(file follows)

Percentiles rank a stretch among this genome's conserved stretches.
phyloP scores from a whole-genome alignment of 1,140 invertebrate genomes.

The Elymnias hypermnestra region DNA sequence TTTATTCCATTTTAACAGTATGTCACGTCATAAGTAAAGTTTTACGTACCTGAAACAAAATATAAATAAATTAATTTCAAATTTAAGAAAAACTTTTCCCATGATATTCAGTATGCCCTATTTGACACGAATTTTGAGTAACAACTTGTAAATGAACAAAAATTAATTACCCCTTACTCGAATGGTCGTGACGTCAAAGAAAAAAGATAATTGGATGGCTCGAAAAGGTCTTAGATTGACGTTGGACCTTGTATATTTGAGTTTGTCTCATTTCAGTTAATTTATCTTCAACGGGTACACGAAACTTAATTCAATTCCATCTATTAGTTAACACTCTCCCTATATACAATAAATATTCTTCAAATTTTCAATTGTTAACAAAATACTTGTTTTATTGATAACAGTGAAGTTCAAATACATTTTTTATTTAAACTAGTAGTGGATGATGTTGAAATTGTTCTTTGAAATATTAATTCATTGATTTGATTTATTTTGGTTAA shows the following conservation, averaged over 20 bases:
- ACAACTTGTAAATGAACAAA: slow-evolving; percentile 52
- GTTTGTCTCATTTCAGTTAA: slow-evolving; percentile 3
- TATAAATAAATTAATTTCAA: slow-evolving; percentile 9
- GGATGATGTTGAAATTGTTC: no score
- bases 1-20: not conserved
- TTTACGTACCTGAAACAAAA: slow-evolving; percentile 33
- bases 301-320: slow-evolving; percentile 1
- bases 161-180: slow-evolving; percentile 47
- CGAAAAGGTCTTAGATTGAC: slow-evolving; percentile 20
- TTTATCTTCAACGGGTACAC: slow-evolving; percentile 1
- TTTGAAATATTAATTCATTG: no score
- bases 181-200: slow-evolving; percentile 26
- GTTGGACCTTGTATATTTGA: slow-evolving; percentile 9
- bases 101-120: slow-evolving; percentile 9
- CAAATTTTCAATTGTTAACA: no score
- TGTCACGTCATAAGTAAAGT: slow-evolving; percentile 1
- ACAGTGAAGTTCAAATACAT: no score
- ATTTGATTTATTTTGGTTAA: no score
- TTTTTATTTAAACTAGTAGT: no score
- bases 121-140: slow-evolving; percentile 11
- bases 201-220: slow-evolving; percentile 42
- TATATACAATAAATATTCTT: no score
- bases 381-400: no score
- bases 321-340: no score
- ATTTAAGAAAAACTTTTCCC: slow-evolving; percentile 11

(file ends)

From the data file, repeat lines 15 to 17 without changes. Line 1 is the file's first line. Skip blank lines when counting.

- bases 181-200: slow-evolving; percentile 26
- GTTGGACCTTGTATATTTGA: slow-evolving; percentile 9
- bases 101-120: slow-evolving; percentile 9